April 15, 2013

Teaching to the TOEFL

Here's an educational reform I approve of:

The TOEFL (Test of English as a Foreign Language) will be required both to enter public universities and to graduate from them if the policy recommendations adopted Monday by the ruling Liberal Democratic Party's education reform panel are formalized.

In terms of evaluating real-world communication, the TOEFL makes for a much better yardstick than the esoteric nonsense that worms its way into the entrance exams required by Japan's universities. A connection to the real world is sadly lacking when it comes to English instruction in Japan.

It's a curious paradox in a country so infatuated with American and British culture and the English language. But the sad fact is that in 2011, Japanese students taking the TOEFL ranked third from the bottom out of 33 Asian countries and came in dead last on the speaking section.

Of course, to have any effect, such reforms would have to permeate the entire educational establishment. I'd bet on that happening never than anytime in the foreseeable future. In any case, the rest of the article is worth perusing if only for this politically incorrect nugget:

The proposals, including introduction of the TOEFL, are also designed to correct the "excessive egalitarianism" at schools and to nurture the abilities of top-level students, Endo said. "Japanese education has sought for equality in (student academic achievements). Because of this, it has failed to offer education that capitalizes on (their individual) characteristics," Endo told reporters.

It's nice to see that somewhere in the world there is an educational apparatchik not beholding to the cant of "equal outcomes." Japan never stopped believing in the bell curve, it's just that they've always explained it as the sole product of strenuous effort.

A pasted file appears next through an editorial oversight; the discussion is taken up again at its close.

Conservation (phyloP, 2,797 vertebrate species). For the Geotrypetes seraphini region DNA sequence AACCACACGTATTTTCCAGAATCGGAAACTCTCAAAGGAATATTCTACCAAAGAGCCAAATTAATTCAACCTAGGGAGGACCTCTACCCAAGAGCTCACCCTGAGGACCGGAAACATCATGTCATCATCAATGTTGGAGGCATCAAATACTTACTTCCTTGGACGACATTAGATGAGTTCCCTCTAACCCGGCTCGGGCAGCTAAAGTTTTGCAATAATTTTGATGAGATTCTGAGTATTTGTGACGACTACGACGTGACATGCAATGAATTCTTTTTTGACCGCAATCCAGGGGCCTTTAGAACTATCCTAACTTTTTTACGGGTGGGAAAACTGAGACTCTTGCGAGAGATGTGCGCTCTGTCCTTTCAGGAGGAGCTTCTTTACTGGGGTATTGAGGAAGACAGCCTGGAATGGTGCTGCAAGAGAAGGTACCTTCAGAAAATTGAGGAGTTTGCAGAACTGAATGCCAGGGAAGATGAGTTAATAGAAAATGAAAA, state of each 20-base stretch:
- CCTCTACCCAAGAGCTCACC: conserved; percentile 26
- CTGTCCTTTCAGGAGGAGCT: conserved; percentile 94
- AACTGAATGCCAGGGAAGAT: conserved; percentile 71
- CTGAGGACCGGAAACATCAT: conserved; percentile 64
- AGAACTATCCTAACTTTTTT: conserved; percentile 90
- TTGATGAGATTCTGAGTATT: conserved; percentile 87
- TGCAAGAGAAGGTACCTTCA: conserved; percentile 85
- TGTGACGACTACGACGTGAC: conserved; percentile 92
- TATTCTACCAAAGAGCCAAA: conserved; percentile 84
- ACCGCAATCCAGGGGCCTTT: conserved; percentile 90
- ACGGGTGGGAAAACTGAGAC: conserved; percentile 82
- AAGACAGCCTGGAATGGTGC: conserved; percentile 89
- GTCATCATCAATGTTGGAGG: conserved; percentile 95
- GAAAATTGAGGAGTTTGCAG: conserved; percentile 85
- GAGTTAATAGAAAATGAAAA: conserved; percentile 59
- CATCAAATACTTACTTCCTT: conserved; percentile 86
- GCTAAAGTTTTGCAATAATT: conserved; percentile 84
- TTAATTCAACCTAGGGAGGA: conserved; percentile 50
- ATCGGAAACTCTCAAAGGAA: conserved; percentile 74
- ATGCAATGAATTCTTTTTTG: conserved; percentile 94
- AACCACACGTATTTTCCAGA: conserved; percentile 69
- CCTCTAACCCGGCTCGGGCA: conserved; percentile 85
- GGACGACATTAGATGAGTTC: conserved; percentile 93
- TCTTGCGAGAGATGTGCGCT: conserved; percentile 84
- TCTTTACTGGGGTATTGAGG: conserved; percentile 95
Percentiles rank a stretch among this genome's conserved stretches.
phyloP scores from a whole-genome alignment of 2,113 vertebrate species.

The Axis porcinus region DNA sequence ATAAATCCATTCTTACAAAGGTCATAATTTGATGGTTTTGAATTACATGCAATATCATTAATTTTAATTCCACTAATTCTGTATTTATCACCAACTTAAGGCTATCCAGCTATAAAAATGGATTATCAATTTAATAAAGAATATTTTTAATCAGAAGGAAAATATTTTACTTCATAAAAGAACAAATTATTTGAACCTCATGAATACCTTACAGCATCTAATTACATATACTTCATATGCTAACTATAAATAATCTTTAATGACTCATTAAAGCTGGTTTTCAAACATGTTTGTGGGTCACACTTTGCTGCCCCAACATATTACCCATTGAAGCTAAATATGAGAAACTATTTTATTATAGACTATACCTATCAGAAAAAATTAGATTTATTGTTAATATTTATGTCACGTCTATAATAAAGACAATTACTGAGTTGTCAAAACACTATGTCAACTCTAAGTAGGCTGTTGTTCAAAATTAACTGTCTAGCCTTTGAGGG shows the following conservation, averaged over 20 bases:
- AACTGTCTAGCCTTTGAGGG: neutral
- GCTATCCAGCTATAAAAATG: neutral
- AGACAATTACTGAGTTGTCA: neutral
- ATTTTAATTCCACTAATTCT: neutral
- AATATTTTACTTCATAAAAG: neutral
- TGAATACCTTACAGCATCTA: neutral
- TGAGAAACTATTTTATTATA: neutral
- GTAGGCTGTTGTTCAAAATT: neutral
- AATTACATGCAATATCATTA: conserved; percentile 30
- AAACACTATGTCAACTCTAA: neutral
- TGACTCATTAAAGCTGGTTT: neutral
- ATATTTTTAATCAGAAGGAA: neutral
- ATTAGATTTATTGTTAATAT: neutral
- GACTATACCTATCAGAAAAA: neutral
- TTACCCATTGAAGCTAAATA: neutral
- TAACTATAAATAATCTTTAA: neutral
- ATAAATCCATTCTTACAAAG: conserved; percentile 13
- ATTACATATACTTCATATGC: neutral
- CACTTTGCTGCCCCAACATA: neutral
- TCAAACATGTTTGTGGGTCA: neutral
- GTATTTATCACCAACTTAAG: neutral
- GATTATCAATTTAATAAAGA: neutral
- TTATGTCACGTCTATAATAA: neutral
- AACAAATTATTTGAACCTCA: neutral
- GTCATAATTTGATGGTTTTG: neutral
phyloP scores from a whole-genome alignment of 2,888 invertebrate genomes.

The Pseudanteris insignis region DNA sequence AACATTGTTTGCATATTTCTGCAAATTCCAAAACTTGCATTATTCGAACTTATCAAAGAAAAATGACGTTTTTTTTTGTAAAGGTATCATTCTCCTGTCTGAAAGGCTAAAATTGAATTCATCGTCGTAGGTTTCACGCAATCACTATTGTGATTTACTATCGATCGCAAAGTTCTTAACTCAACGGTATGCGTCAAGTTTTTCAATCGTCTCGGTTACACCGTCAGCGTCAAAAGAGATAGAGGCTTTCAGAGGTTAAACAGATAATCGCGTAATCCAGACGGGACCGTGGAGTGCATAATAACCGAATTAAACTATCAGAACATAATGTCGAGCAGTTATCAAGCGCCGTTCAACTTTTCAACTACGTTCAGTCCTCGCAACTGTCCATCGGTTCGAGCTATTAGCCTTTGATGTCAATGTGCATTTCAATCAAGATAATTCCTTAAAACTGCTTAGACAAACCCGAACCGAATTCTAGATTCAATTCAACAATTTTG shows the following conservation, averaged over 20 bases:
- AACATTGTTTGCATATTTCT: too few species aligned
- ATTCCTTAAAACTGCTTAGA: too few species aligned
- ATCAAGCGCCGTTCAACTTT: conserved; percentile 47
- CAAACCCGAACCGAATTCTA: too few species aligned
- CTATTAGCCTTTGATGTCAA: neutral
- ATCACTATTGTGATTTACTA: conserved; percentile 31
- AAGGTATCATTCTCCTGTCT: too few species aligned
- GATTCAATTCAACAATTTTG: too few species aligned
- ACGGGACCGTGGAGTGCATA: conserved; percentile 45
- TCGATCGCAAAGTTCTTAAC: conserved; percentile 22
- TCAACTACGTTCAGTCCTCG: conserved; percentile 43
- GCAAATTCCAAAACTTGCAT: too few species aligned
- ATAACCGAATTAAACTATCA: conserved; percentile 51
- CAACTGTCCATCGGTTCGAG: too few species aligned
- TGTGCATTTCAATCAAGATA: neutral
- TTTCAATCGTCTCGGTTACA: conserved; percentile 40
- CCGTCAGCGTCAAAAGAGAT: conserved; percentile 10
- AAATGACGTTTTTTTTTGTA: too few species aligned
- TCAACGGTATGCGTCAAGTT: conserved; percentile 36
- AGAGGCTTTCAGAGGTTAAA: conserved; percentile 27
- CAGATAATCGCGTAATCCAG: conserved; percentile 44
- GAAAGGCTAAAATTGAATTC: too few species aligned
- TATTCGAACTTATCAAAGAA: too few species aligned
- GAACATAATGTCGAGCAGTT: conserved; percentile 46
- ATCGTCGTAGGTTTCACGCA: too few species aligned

Keep on scrolling down to the bottom for this juicy tidbit:

Japan spends 3.6 percent of its gross domestic product on public education, while the United States spends 5.3 percent.

Ever notice how advocates for government managed healthcare like to cite lower spending/better results when comparing other countries to the U.S., but not when it comes to public education spending?

(Though I doubt the numbers for Japan take into account the huge fees parents have to cough up for "free" public education in Japan, true of healthcare spending too.)

The successful implementation these reforms aside, they'll give a much-needed boost to Japan's ESL industry, floundering since the economy went off the rails in the 1990s, precipitating the catastrophic bankruptcy of industry-leader Nova (along with the school I worked at in Osaka).

Hmm, maybe if Social Security goes bust, I'll retire to Japan and pretend to teach English to students pretending to learn (let's be honest: that's what most English instruction in Japan boils down to).

Plus, a rekindled interest in Eikaiwa (English conversation) could give all those Mormon missionaries in Japan something productive to do with their time. It was certainly the most productive thing I did with mine.

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